"Turn" to explain the exception handling method in JavaScript

Source: Internet
Author: User
Tags finally block

There are three types of programming errors: (1) syntax errors and (2) run-time error (3) logic errors:
Syntax error:

Syntax errors, also known as parsing errors, are performed at compile time in a traditional programming language and appear in JavaScript interpretation.

For example, the following line will result in a syntax error because it lacks a closing parenthesis:

<script type= "Text/javascript" ><!--window.print (;//--></script>

When a syntax error occurs in JavaScript, only the syntax errors contained in the same thread are affected, the code in the other thread is executed, and the code relies on the code that contains the error is not executed.
Run-time error:

Execution (after compilation/interpretation) at run-time errors, also known as exceptions, is raised.

For example, the following line will cause a run-time error because the syntax here is correct, but at run time it is trying to invoke a non-existent method:

<script type= "Text/javascript" ><!--window.printme ();//--></script>

Exceptions also affect the threads in which they occur, allowing other JavaScript threads to continue to execute normally.
Logic error:

Logic errors can be the most difficult type of error tracing. These errors are not a result of a syntax or run-time error. Conversely, when an erroneous driver script logic occurs, you do not get the desired result.

You may not be able to catch these errors because it depends on what type of logic the program is based on business requirements.
Try...catch...finally statement:

The exception handling capabilities added in the latest version of JavaScript. JavaScript implements the Try ... catch ... finally struct and throws an action to handle the exception.

You can capture programmer-generated and run-time exceptions, but you can't catch JavaScript syntax errors.

Here is the try...catch...finally block syntax:

<script type= "Text/javascript" ><!--try {  //code to run  [break;]} catch (e) {  //code to run if an Exception occurs  [break;]} [Finally {  //Code that was always executed regardless of   //an exception occurring}]//--></script>

The try block must be followed by only one catch block or one finally block (or both). When an exception is placed in the try block, it is executed in addition to the E and catch blocks. The optional finally block after the Try/catch statement executes unconditionally.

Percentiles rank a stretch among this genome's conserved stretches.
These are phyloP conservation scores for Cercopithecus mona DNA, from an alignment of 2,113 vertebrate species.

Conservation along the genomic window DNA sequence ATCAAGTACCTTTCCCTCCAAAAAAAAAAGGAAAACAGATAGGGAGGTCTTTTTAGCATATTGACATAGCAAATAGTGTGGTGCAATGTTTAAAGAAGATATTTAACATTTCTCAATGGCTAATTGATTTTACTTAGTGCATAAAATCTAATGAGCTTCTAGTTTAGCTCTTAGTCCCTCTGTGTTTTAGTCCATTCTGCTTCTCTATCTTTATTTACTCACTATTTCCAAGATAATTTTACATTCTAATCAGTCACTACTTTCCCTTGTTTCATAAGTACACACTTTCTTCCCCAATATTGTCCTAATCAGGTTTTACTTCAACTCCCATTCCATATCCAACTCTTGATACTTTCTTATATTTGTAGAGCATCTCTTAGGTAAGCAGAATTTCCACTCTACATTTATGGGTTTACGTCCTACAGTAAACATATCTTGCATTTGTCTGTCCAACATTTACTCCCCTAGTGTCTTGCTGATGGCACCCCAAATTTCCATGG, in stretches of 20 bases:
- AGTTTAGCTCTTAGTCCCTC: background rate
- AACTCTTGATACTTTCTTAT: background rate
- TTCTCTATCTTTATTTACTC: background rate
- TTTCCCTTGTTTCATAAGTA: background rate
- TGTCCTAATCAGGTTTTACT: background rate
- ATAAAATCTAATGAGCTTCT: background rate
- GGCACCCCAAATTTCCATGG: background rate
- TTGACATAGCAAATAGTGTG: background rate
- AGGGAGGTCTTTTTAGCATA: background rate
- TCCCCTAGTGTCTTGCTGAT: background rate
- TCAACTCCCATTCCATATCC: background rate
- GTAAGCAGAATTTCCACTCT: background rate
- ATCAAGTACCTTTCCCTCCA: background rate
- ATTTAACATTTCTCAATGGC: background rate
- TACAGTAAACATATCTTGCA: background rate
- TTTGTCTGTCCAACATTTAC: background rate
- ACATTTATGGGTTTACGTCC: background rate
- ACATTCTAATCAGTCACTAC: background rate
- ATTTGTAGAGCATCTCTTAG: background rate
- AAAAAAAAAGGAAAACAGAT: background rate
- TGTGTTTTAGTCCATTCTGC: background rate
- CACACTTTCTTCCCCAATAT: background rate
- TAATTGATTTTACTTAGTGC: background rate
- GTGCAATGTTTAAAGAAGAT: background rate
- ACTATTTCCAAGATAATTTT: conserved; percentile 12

Here is an example of an attempt to invoke a nonexistent function that throws an exception. Let's take a look at its behavior, not having a try ... catch:

Now, let's try to use the try ... catch to catch this exception and display a user-friendly message. You can also cancel this message if you want to hide this error from the user.

You can use the finally block to execute unconditionally after the statement is Try/catch forever. Here is an example:

Throw statement:

You can use the throw statement to improve your built-in or custom exceptions. These anomalies can then be captured and the appropriate action can be taken.

The following is an example of the use of a throw statement.

You can use strings, integers, booleans or objects to throw an exception in a function, then you can catch exceptions in the same function that we did above, or use the Try ... catch block in other functions.
OnError () syntax

The OnError event handler is the first feature that allows JavaScript to handle errors. The error event is triggered whenever a Window object appears on an exception page. For example:

The OnError event handler provides three information to identify the exact nature of the error:

    1. The error message. The browser will display the same message as the given error
    2. Url. In the file where the error occurred
    3. Line number. The line number given in the URL that caused the error

Here is an example to illustrate how to extract this information

Can be displayed in any way that you think it is better to extract information.

You can use the OnError method to display error messages in cases where there are no problems loading images as follows:

You can use the onerror to display the appropriate information in the case of many HTML tags incorrectly.

You may be interested in

    1. Detailed analysis of 1000+ project Data 10 big JavaScript errors
    2. 10 Advanced tips for debugging with the console
    3. Where there's a browser, there's fundebug.
    4. Debug Front End Html/css

"Go" for an explanation of how exceptions are handled in JavaScript

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